But then six cultists wearing black cloaks cut to resemble dragon wings and black leather masks in the shape of stylized dragon horns appeared at the tunnel entrance. The leader of the dragon cultists, Favric, demanded the return of Venomfang's treasure. Glasstaff laughed in his face.

He stopped laughing when Venomfang reared up behind Favric and declared that the new manor would be his lair.

All hell broke loose. The nothic unleashed its flesh-rotting gaze on Favric, melting him into a puddle of goo. The cultists engaged the bugbear guards. Elec and Lektra fired bows at Glasstaff. Venomfang took a deep breath...

And easily swept the tunnel with his poison breath. One neat thing about 5th Edition is that it lists average damage, so in fast battles where DMs don't want to roll dice, it's easiest to just take the average. The average of 42 points of damage eliminated everything in the cavern including the cultists (whom Venomfang thought were a bunch of incompetent idiots) except our heroes (who were at the far end, out of range) and the nothic (with just three hit points left). Realizing with its weird insight ability that Venomfang was a bit of a coward, it told Elec and Lektra to throw everything they had at the dragon.

It turned its flesh rotting gaze on Venomfang even as Elec moved into position with one of the wolves to sneak attack the dragon. Lektra scored a critical with her greatsword, and thanks to the wolves' assistance (who get advantage when attacking within 5-feet of an ally), they barely managed to inflict half of Venomfang's hit points, or 68 points of damage.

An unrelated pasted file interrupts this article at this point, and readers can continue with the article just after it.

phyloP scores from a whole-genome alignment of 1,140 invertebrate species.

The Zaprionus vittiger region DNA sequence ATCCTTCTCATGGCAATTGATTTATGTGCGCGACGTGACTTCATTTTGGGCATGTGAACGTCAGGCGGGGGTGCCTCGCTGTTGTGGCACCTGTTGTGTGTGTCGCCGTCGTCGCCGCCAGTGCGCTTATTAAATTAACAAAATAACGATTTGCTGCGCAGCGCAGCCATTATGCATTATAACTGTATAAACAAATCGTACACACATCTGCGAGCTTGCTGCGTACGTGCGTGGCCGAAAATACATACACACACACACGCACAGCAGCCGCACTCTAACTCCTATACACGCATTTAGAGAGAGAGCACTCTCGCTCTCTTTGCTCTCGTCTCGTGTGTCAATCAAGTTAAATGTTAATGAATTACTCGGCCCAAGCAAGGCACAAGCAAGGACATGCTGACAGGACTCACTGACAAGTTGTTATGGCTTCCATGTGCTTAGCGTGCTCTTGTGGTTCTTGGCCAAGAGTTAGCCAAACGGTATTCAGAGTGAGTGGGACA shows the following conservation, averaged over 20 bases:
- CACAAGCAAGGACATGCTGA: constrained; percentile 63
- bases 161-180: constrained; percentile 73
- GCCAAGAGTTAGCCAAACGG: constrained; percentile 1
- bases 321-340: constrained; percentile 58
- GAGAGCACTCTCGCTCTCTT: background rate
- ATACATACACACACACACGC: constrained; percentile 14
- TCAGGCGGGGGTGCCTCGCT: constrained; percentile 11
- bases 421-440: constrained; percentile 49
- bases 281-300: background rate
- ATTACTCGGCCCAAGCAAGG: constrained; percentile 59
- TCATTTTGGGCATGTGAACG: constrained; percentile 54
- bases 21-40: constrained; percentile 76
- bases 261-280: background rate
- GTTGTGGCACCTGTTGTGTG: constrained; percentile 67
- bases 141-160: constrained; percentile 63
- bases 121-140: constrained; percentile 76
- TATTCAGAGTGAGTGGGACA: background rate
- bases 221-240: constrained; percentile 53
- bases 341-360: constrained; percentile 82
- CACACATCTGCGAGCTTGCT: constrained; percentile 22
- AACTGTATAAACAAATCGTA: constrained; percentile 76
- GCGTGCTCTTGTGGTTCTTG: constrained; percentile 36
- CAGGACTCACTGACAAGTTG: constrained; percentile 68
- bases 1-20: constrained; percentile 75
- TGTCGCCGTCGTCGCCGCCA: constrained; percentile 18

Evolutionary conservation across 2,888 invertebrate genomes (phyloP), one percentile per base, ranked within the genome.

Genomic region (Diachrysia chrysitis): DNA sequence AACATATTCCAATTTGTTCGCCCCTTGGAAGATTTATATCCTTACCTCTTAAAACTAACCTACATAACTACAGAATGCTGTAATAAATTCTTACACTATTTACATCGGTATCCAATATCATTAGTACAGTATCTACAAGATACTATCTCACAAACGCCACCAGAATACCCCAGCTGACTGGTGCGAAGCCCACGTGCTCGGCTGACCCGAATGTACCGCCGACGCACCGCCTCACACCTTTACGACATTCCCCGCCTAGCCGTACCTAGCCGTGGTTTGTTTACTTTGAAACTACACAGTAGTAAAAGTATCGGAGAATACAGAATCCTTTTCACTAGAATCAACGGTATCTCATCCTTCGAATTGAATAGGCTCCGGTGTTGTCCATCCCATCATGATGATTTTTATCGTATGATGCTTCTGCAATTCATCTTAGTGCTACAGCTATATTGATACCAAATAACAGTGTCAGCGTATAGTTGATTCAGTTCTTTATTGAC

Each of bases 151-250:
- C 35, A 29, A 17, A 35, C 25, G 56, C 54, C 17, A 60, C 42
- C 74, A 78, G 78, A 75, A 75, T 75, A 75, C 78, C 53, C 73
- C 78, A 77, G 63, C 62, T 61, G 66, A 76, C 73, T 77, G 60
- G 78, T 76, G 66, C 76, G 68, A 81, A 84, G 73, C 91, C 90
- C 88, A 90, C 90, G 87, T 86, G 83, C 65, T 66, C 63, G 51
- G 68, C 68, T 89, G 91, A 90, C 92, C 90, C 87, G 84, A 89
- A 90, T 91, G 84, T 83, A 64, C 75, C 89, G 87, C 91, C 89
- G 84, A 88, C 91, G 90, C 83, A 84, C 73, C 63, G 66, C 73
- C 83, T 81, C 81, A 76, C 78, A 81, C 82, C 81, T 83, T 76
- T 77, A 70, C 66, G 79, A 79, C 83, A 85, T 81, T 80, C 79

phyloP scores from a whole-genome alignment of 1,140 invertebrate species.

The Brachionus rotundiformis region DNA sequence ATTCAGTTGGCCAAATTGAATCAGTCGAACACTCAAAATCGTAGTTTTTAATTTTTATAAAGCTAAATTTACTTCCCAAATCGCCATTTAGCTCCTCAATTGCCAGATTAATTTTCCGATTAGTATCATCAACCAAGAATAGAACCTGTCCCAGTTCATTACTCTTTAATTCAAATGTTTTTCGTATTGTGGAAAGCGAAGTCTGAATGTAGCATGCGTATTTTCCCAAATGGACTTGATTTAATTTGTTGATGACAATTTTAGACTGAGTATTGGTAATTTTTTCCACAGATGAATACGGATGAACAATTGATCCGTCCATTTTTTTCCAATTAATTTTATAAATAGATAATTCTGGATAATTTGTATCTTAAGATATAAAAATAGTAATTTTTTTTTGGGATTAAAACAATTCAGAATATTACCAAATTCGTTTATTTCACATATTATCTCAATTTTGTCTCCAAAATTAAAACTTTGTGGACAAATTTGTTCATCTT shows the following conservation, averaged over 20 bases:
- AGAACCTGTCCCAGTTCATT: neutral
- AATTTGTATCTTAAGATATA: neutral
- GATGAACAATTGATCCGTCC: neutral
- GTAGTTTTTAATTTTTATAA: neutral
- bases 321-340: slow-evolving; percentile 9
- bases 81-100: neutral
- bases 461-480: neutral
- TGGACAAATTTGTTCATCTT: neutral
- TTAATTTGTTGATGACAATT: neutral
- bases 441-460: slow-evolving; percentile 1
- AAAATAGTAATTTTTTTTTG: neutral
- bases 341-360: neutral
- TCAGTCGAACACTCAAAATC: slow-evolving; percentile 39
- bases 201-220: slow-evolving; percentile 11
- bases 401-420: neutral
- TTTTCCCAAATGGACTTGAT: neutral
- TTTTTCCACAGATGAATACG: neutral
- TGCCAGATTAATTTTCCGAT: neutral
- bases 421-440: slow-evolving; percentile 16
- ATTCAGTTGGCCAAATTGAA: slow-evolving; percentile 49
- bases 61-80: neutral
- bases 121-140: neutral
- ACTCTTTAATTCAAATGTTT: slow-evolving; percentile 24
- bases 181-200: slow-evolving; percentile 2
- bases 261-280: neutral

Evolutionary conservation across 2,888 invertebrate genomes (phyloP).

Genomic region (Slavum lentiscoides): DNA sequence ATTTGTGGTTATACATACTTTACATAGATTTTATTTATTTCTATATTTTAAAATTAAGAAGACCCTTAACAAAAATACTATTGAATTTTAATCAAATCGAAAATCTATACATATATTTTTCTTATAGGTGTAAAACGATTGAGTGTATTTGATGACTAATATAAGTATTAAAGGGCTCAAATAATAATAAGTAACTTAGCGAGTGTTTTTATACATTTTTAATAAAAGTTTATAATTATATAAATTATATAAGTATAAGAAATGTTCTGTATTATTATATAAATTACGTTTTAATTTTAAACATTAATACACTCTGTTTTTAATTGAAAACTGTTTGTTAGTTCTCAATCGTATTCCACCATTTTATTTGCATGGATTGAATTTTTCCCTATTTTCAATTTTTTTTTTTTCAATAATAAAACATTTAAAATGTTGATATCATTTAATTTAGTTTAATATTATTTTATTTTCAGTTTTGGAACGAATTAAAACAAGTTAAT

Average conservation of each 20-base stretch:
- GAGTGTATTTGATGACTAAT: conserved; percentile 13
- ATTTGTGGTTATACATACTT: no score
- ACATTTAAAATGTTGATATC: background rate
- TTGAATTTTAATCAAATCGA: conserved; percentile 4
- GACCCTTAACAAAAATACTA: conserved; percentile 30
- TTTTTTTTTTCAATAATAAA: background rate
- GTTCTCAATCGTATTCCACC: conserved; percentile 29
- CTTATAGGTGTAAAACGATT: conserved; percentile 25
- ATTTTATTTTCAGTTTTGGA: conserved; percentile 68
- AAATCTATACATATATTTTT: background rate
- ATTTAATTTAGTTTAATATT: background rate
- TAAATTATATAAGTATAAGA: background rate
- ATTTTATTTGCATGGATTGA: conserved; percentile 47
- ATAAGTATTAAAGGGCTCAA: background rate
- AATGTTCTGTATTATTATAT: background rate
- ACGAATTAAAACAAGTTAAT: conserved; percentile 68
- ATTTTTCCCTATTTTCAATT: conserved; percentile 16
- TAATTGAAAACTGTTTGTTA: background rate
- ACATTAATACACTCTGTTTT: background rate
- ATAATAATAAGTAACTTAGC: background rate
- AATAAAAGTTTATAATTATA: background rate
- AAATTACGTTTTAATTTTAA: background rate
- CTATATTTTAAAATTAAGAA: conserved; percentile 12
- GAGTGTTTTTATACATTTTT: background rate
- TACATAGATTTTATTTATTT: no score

Venomfang fled back down the tunnel, swearing revenge. The nothic, delighted by the huge number of "food" available and frightened that the PCs might slay it out of spite, agreed to parley.

The nothic's weird insight proved quite useful in unearthing secrets it could use against the Redbrands. It explained that the Black Spider hired Iarno to keep the Pahndalin population under control, that he was searching for Wave Echo Cave for the Forge of Spells (a tool to create powerful magic items), and that the three bugbears were sent by King Grol at Cragmaw Castle. The nothic didn't know how to get to Wave Echo Cave, but did know how to get to Cragmaw Castle and shared a mental map of the route. It reinforced that the Black Spider had Elec's brother hostage in Wave Echo Cave and King Grol would know how to get there.

The adventurers returned back to the Alderleaf farm to rest up, buy new supplies and armor, and prepare for the Cragmaw Castle assault.